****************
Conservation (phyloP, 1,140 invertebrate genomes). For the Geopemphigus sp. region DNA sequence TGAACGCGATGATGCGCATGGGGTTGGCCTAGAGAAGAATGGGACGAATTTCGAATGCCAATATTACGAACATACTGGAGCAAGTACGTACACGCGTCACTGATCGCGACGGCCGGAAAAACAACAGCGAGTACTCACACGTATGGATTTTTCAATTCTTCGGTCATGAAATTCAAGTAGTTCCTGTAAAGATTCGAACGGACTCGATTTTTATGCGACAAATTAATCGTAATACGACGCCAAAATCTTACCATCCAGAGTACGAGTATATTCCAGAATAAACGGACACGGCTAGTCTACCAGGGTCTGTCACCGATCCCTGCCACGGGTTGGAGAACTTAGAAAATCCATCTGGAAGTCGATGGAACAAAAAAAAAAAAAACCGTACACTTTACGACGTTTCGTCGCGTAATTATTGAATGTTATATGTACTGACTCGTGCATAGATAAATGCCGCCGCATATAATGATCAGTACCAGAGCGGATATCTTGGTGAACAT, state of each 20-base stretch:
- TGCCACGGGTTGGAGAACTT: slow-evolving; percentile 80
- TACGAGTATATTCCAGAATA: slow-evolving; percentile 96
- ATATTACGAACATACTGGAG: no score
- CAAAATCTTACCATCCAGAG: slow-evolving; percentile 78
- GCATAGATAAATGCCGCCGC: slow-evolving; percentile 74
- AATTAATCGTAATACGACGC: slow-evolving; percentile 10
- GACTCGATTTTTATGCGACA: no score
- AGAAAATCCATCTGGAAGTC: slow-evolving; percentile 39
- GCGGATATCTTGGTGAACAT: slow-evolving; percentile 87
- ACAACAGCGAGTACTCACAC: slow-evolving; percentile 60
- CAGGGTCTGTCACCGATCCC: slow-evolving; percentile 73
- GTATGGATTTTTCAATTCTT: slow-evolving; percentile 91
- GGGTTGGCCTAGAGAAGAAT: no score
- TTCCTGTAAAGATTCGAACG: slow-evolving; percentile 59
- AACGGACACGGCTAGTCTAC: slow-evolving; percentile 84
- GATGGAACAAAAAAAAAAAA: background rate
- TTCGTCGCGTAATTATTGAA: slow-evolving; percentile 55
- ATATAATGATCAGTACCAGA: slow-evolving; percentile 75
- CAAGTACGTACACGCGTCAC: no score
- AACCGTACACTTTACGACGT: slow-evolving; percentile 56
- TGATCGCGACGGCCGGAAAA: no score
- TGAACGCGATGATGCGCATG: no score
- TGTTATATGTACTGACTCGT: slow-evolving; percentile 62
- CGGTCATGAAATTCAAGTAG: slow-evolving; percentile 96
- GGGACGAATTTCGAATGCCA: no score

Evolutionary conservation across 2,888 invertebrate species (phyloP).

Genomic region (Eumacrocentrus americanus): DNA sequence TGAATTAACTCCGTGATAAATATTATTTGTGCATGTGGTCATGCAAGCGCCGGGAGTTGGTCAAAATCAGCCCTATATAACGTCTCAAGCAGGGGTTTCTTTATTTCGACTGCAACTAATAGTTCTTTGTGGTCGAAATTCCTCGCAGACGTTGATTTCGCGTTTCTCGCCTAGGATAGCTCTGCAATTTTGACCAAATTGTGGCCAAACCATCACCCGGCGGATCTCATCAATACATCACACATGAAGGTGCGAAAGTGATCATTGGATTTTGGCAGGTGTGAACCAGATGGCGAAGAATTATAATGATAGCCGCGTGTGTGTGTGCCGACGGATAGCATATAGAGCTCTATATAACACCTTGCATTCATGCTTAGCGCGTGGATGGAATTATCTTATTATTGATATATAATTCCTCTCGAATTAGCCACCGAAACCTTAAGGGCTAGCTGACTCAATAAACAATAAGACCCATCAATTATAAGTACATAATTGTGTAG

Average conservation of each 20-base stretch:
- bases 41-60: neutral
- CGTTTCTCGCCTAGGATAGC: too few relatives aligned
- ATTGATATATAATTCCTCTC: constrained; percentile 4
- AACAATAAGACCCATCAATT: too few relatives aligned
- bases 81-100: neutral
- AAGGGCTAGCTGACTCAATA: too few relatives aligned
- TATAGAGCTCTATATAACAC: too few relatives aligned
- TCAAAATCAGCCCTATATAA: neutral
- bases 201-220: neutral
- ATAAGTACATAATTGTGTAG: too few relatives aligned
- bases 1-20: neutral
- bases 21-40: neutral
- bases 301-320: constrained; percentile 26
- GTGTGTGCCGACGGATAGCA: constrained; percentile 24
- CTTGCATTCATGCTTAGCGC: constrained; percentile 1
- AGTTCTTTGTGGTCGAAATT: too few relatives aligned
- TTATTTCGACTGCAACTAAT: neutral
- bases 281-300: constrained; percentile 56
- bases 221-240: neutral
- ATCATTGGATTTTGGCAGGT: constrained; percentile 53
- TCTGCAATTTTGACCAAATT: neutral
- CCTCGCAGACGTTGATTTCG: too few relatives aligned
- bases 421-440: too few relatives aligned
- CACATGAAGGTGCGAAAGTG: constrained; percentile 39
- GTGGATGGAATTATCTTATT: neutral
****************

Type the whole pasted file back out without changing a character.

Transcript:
Conservation (phyloP, 1,140 invertebrate genomes). For the Geopemphigus sp. region DNA sequence TGAACGCGATGATGCGCATGGGGTTGGCCTAGAGAAGAATGGGACGAATTTCGAATGCCAATATTACGAACATACTGGAGCAAGTACGTACACGCGTCACTGATCGCGACGGCCGGAAAAACAACAGCGAGTACTCACACGTATGGATTTTTCAATTCTTCGGTCATGAAATTCAAGTAGTTCCTGTAAAGATTCGAACGGACTCGATTTTTATGCGACAAATTAATCGTAATACGACGCCAAAATCTTACCATCCAGAGTACGAGTATATTCCAGAATAAACGGACACGGCTAGTCTACCAGGGTCTGTCACCGATCCCTGCCACGGGTTGGAGAACTTAGAAAATCCATCTGGAAGTCGATGGAACAAAAAAAAAAAAAACCGTACACTTTACGACGTTTCGTCGCGTAATTATTGAATGTTATATGTACTGACTCGTGCATAGATAAATGCCGCCGCATATAATGATCAGTACCAGAGCGGATATCTTGGTGAACAT, state of each 20-base stretch:
- TGCCACGGGTTGGAGAACTT: slow-evolving; percentile 80
- TACGAGTATATTCCAGAATA: slow-evolving; percentile 96
- ATATTACGAACATACTGGAG: no score
- CAAAATCTTACCATCCAGAG: slow-evolving; percentile 78
- GCATAGATAAATGCCGCCGC: slow-evolving; percentile 74
- AATTAATCGTAATACGACGC: slow-evolving; percentile 10
- GACTCGATTTTTATGCGACA: no score
- AGAAAATCCATCTGGAAGTC: slow-evolving; percentile 39
- GCGGATATCTTGGTGAACAT: slow-evolving; percentile 87
- ACAACAGCGAGTACTCACAC: slow-evolving; percentile 60
- CAGGGTCTGTCACCGATCCC: slow-evolving; percentile 73
- GTATGGATTTTTCAATTCTT: slow-evolving; percentile 91
- GGGTTGGCCTAGAGAAGAAT: no score
- TTCCTGTAAAGATTCGAACG: slow-evolving; percentile 59
- AACGGACACGGCTAGTCTAC: slow-evolving; percentile 84
- GATGGAACAAAAAAAAAAAA: background rate
- TTCGTCGCGTAATTATTGAA: slow-evolving; percentile 55
- ATATAATGATCAGTACCAGA: slow-evolving; percentile 75
- CAAGTACGTACACGCGTCAC: no score
- AACCGTACACTTTACGACGT: slow-evolving; percentile 56
- TGATCGCGACGGCCGGAAAA: no score
- TGAACGCGATGATGCGCATG: no score
- TGTTATATGTACTGACTCGT: slow-evolving; percentile 62
- CGGTCATGAAATTCAAGTAG: slow-evolving; percentile 96
- GGGACGAATTTCGAATGCCA: no score

Evolutionary conservation across 2,888 invertebrate species (phyloP).

Genomic region (Eumacrocentrus americanus): DNA sequence TGAATTAACTCCGTGATAAATATTATTTGTGCATGTGGTCATGCAAGCGCCGGGAGTTGGTCAAAATCAGCCCTATATAACGTCTCAAGCAGGGGTTTCTTTATTTCGACTGCAACTAATAGTTCTTTGTGGTCGAAATTCCTCGCAGACGTTGATTTCGCGTTTCTCGCCTAGGATAGCTCTGCAATTTTGACCAAATTGTGGCCAAACCATCACCCGGCGGATCTCATCAATACATCACACATGAAGGTGCGAAAGTGATCATTGGATTTTGGCAGGTGTGAACCAGATGGCGAAGAATTATAATGATAGCCGCGTGTGTGTGTGCCGACGGATAGCATATAGAGCTCTATATAACACCTTGCATTCATGCTTAGCGCGTGGATGGAATTATCTTATTATTGATATATAATTCCTCTCGAATTAGCCACCGAAACCTTAAGGGCTAGCTGACTCAATAAACAATAAGACCCATCAATTATAAGTACATAATTGTGTAG

Average conservation of each 20-base stretch:
- bases 41-60: neutral
- CGTTTCTCGCCTAGGATAGC: too few relatives aligned
- ATTGATATATAATTCCTCTC: constrained; percentile 4
- AACAATAAGACCCATCAATT: too few relatives aligned
- bases 81-100: neutral
- AAGGGCTAGCTGACTCAATA: too few relatives aligned
- TATAGAGCTCTATATAACAC: too few relatives aligned
- TCAAAATCAGCCCTATATAA: neutral
- bases 201-220: neutral
- ATAAGTACATAATTGTGTAG: too few relatives aligned
- bases 1-20: neutral
- bases 21-40: neutral
- bases 301-320: constrained; percentile 26
- GTGTGTGCCGACGGATAGCA: constrained; percentile 24
- CTTGCATTCATGCTTAGCGC: constrained; percentile 1
- AGTTCTTTGTGGTCGAAATT: too few relatives aligned
- TTATTTCGACTGCAACTAAT: neutral
- bases 281-300: constrained; percentile 56
- bases 221-240: neutral
- ATCATTGGATTTTGGCAGGT: constrained; percentile 53
- TCTGCAATTTTGACCAAATT: neutral
- CCTCGCAGACGTTGATTTCG: too few relatives aligned
- bases 421-440: too few relatives aligned
- CACATGAAGGTGCGAAAGTG: constrained; percentile 39
- GTGGATGGAATTATCTTATT: neutral